Understatement of the century: The KKK isn't exactly known for doing nice things.
The white supremacist hate group known as the Ku Klux Klan started in the mid 1800s and still exists today, albeit in much smaller and less active factions.
One of those factions, named the International Keystone Knights of the Ku Klux Klan is in Georgia.
And believe it or not ... the group wants to pick up trash as part of Georgia's adopt-a-highway program.
While that may sound like a good thing, consider the fact that as part of the program, all motorists driving along the Appalachian stretch of highway near the North Carolina border would have to drive past a sign that says "IKK Realm of GA, Ku Klux Klan."
Which is why the state of Georgia saw the KKK's request and responded with a resounding, "Thanks but no thanks."
Now, the monthslong conflict over the hate group's right to free speech and Georgia's inclination to not hang a giant KKK ad on the highway is heading to the state's supreme court.
The interesting thing about this case is that, while free speech is at the heart of the issue, it's not really a free speech case.
The case largely boils down to the concept of "state sovereign immunity," which essentially says that no one can criminally prosecute the state without the state's consent.
To put it simply: The KKK wanted to participate in a state-sanctioned adopt-a-highway program which would involve having a sign promoting their hate group on government property. The state of Georgia declined that request, at which point the KKK decided to sue the state for infringing on its right to free speech. The state of Georgia then cited "state sovereign immunity" and said, "Nope, sorry, we can't be sued for that."
Maya Dillard Smith, executive director for the American Civil Liberties Union in Georgia, told The Washington Post that the state's sovereign immunity claim is "disheartening."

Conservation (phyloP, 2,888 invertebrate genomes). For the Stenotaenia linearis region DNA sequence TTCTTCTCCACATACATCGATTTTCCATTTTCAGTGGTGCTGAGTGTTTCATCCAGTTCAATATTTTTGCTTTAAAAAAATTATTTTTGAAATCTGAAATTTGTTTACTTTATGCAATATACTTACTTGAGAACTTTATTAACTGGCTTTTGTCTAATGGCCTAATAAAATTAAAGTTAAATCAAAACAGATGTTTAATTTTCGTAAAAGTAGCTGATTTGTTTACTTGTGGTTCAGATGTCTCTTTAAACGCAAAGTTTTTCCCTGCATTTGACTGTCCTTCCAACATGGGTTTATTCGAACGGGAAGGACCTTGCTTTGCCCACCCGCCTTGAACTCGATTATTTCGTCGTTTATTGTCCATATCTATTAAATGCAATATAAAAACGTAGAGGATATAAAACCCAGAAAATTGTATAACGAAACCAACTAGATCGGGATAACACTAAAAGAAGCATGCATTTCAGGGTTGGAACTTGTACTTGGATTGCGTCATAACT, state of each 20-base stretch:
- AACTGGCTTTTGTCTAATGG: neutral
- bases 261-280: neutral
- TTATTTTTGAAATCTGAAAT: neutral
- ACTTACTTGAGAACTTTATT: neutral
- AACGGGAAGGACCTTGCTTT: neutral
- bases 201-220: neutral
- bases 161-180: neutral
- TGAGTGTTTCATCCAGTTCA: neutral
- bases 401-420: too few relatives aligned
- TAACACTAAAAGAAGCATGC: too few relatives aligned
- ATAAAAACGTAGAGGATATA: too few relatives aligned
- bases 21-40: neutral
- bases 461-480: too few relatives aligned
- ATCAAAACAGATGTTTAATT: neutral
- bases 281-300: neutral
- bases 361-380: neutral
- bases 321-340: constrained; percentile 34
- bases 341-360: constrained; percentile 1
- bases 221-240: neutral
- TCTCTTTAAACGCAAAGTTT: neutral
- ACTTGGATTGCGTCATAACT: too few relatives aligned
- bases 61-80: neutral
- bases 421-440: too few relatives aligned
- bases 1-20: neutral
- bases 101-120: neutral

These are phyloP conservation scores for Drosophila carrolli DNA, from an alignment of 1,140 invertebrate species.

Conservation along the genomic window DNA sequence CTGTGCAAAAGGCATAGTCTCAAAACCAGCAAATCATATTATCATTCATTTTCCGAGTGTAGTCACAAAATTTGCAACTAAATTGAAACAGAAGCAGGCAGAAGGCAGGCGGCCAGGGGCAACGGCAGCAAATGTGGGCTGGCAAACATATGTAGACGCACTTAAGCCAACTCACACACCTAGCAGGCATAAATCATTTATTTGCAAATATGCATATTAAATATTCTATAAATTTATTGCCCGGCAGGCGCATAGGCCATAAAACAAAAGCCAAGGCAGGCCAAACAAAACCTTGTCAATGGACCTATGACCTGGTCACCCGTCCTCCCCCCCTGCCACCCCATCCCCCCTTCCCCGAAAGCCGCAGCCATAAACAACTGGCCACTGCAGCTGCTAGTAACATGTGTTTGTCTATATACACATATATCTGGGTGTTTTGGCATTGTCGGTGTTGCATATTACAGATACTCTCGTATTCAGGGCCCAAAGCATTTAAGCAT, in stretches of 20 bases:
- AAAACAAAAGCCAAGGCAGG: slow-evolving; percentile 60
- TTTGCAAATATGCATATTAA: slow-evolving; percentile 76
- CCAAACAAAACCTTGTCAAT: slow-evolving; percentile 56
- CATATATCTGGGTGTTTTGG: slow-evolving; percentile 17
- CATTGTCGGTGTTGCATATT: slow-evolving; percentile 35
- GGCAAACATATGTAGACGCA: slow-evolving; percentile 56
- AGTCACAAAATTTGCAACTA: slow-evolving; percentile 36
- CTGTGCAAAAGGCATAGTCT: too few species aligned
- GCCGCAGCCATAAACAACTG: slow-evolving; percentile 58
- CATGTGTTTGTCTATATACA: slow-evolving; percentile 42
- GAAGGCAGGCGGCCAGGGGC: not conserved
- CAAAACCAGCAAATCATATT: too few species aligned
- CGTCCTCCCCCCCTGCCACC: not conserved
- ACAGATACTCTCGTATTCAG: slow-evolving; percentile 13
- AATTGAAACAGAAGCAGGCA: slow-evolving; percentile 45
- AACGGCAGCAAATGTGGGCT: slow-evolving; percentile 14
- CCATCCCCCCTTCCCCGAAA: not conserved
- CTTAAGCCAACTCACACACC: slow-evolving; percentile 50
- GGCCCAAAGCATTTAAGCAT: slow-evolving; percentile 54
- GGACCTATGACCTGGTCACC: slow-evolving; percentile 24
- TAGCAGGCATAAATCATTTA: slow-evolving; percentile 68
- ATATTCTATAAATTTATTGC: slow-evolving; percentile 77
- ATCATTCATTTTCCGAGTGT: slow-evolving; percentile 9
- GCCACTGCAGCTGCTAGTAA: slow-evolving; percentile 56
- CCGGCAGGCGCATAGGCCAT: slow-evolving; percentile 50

Frankly, if the state of Georgia doesn't want to hang up a big sign with the KKK's name on it just to get a couple miles of highway cleaned, it's hard to disagree with that decision.
The ACLU's argument, however, is that refusing to allow the KKK to participate in adopt-a-highway sets a dangerous precedent of regulating speech.
"It will be expanding the right of the state to engage in viewpoint discrimination," Smith said in a statement, explaining that if the state wins the case, it will be given "a license to refuse participation of individuals and groups whose speech the government disagrees with."
“Today it’s the KKK," Smith told the Post, "Tomorrow it’s journalists, lobbyists, religious evangelicals and even Black Lives Matter."
Of course, "slippery slope" arguments like that are a logical fallacy and can easily be argued in the other direction: Today it's a KKK sign, tomorrow it's a KKK billboard, a KKK recruitment center...
You get the picture.
Legal nuances aside, the case does raise a lot of difficult questions about our First Amendment right to free speech.
If it seems strange that the ACLU is defending a hate group's right to free speech, it's worth noting that the organization has a history of defending free speech for noted hate groups, including the American Nazi party and, on multiple other occasions, the KKK.